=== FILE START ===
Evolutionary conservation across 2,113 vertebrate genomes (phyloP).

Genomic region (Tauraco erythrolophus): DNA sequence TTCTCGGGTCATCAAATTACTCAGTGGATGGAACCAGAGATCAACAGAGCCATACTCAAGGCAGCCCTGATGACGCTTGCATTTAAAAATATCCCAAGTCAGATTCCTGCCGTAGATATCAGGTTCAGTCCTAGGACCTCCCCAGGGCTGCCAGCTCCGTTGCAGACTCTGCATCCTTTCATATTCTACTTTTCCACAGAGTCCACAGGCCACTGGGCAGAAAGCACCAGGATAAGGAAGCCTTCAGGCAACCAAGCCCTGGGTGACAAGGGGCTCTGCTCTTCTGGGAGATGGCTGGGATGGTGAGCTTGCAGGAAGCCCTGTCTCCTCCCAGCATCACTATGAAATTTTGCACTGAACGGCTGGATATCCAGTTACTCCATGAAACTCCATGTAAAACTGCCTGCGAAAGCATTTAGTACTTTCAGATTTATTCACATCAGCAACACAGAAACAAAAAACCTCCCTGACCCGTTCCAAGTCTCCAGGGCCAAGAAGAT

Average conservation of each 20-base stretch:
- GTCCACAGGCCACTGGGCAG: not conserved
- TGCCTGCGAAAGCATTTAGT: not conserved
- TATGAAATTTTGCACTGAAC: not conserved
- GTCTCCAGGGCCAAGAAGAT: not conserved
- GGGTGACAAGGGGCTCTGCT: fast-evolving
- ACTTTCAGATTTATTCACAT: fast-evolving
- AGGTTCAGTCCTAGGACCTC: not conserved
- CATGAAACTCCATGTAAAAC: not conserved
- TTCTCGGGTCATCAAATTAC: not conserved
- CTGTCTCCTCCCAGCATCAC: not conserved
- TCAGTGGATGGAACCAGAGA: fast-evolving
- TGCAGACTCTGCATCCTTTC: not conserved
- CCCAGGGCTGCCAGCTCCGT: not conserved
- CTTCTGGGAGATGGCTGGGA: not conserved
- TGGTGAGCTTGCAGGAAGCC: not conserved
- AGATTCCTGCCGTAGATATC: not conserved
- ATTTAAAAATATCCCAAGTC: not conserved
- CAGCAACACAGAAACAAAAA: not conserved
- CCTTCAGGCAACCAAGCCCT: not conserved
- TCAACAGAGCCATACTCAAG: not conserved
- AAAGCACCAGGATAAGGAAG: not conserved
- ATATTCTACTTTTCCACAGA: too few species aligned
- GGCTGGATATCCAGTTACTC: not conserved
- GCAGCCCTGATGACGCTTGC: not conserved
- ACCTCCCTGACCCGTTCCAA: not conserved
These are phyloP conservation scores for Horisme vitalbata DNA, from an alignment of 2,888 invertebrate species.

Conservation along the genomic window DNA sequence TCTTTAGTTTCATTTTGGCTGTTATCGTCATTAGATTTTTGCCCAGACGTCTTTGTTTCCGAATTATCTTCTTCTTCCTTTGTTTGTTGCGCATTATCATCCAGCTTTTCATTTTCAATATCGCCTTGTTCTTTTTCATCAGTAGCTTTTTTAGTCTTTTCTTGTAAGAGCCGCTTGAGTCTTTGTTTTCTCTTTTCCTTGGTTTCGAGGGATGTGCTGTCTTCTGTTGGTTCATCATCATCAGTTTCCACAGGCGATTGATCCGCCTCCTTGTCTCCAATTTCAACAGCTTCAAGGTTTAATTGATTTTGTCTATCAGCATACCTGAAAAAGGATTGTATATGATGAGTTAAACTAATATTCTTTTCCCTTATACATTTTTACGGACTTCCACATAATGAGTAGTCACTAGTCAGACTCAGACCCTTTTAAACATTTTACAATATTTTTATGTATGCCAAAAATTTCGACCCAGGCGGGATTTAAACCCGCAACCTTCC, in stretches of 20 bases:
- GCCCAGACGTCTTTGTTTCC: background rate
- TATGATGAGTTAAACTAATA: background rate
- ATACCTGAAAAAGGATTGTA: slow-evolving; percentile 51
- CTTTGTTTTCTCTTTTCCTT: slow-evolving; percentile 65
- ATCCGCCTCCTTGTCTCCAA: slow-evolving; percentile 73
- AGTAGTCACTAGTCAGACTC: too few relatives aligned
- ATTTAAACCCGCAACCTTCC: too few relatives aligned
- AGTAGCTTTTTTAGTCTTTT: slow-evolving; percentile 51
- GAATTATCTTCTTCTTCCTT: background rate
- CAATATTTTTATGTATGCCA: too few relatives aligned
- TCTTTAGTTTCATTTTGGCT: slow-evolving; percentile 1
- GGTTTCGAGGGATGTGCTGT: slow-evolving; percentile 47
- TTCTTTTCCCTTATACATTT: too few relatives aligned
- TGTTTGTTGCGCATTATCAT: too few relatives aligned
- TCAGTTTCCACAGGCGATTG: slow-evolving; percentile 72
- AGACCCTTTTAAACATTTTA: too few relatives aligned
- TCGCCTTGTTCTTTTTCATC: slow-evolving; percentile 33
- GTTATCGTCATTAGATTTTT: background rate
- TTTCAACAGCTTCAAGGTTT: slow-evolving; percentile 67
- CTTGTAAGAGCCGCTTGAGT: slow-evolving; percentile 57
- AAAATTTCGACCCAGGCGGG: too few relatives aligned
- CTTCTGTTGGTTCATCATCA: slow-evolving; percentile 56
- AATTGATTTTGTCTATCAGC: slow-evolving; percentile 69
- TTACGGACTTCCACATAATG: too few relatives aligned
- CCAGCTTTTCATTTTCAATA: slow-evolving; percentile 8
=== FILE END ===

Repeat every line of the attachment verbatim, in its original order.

Evolutionary conservation across 2,113 vertebrate genomes (phyloP).

Genomic region (Tauraco erythrolophus): DNA sequence TTCTCGGGTCATCAAATTACTCAGTGGATGGAACCAGAGATCAACAGAGCCATACTCAAGGCAGCCCTGATGACGCTTGCATTTAAAAATATCCCAAGTCAGATTCCTGCCGTAGATATCAGGTTCAGTCCTAGGACCTCCCCAGGGCTGCCAGCTCCGTTGCAGACTCTGCATCCTTTCATATTCTACTTTTCCACAGAGTCCACAGGCCACTGGGCAGAAAGCACCAGGATAAGGAAGCCTTCAGGCAACCAAGCCCTGGGTGACAAGGGGCTCTGCTCTTCTGGGAGATGGCTGGGATGGTGAGCTTGCAGGAAGCCCTGTCTCCTCCCAGCATCACTATGAAATTTTGCACTGAACGGCTGGATATCCAGTTACTCCATGAAACTCCATGTAAAACTGCCTGCGAAAGCATTTAGTACTTTCAGATTTATTCACATCAGCAACACAGAAACAAAAAACCTCCCTGACCCGTTCCAAGTCTCCAGGGCCAAGAAGAT

Average conservation of each 20-base stretch:
- GTCCACAGGCCACTGGGCAG: not conserved
- TGCCTGCGAAAGCATTTAGT: not conserved
- TATGAAATTTTGCACTGAAC: not conserved
- GTCTCCAGGGCCAAGAAGAT: not conserved
- GGGTGACAAGGGGCTCTGCT: fast-evolving
- ACTTTCAGATTTATTCACAT: fast-evolving
- AGGTTCAGTCCTAGGACCTC: not conserved
- CATGAAACTCCATGTAAAAC: not conserved
- TTCTCGGGTCATCAAATTAC: not conserved
- CTGTCTCCTCCCAGCATCAC: not conserved
- TCAGTGGATGGAACCAGAGA: fast-evolving
- TGCAGACTCTGCATCCTTTC: not conserved
- CCCAGGGCTGCCAGCTCCGT: not conserved
- CTTCTGGGAGATGGCTGGGA: not conserved
- TGGTGAGCTTGCAGGAAGCC: not conserved
- AGATTCCTGCCGTAGATATC: not conserved
- ATTTAAAAATATCCCAAGTC: not conserved
- CAGCAACACAGAAACAAAAA: not conserved
- CCTTCAGGCAACCAAGCCCT: not conserved
- TCAACAGAGCCATACTCAAG: not conserved
- AAAGCACCAGGATAAGGAAG: not conserved
- ATATTCTACTTTTCCACAGA: too few species aligned
- GGCTGGATATCCAGTTACTC: not conserved
- GCAGCCCTGATGACGCTTGC: not conserved
- ACCTCCCTGACCCGTTCCAA: not conserved
These are phyloP conservation scores for Horisme vitalbata DNA, from an alignment of 2,888 invertebrate species.

Conservation along the genomic window DNA sequence TCTTTAGTTTCATTTTGGCTGTTATCGTCATTAGATTTTTGCCCAGACGTCTTTGTTTCCGAATTATCTTCTTCTTCCTTTGTTTGTTGCGCATTATCATCCAGCTTTTCATTTTCAATATCGCCTTGTTCTTTTTCATCAGTAGCTTTTTTAGTCTTTTCTTGTAAGAGCCGCTTGAGTCTTTGTTTTCTCTTTTCCTTGGTTTCGAGGGATGTGCTGTCTTCTGTTGGTTCATCATCATCAGTTTCCACAGGCGATTGATCCGCCTCCTTGTCTCCAATTTCAACAGCTTCAAGGTTTAATTGATTTTGTCTATCAGCATACCTGAAAAAGGATTGTATATGATGAGTTAAACTAATATTCTTTTCCCTTATACATTTTTACGGACTTCCACATAATGAGTAGTCACTAGTCAGACTCAGACCCTTTTAAACATTTTACAATATTTTTATGTATGCCAAAAATTTCGACCCAGGCGGGATTTAAACCCGCAACCTTCC, in stretches of 20 bases:
- GCCCAGACGTCTTTGTTTCC: background rate
- TATGATGAGTTAAACTAATA: background rate
- ATACCTGAAAAAGGATTGTA: slow-evolving; percentile 51
- CTTTGTTTTCTCTTTTCCTT: slow-evolving; percentile 65
- ATCCGCCTCCTTGTCTCCAA: slow-evolving; percentile 73
- AGTAGTCACTAGTCAGACTC: too few relatives aligned
- ATTTAAACCCGCAACCTTCC: too few relatives aligned
- AGTAGCTTTTTTAGTCTTTT: slow-evolving; percentile 51
- GAATTATCTTCTTCTTCCTT: background rate
- CAATATTTTTATGTATGCCA: too few relatives aligned
- TCTTTAGTTTCATTTTGGCT: slow-evolving; percentile 1
- GGTTTCGAGGGATGTGCTGT: slow-evolving; percentile 47
- TTCTTTTCCCTTATACATTT: too few relatives aligned
- TGTTTGTTGCGCATTATCAT: too few relatives aligned
- TCAGTTTCCACAGGCGATTG: slow-evolving; percentile 72
- AGACCCTTTTAAACATTTTA: too few relatives aligned
- TCGCCTTGTTCTTTTTCATC: slow-evolving; percentile 33
- GTTATCGTCATTAGATTTTT: background rate
- TTTCAACAGCTTCAAGGTTT: slow-evolving; percentile 67
- CTTGTAAGAGCCGCTTGAGT: slow-evolving; percentile 57
- AAAATTTCGACCCAGGCGGG: too few relatives aligned
- CTTCTGTTGGTTCATCATCA: slow-evolving; percentile 56
- AATTGATTTTGTCTATCAGC: slow-evolving; percentile 69
- TTACGGACTTCCACATAATG: too few relatives aligned
- CCAGCTTTTCATTTTCAATA: slow-evolving; percentile 8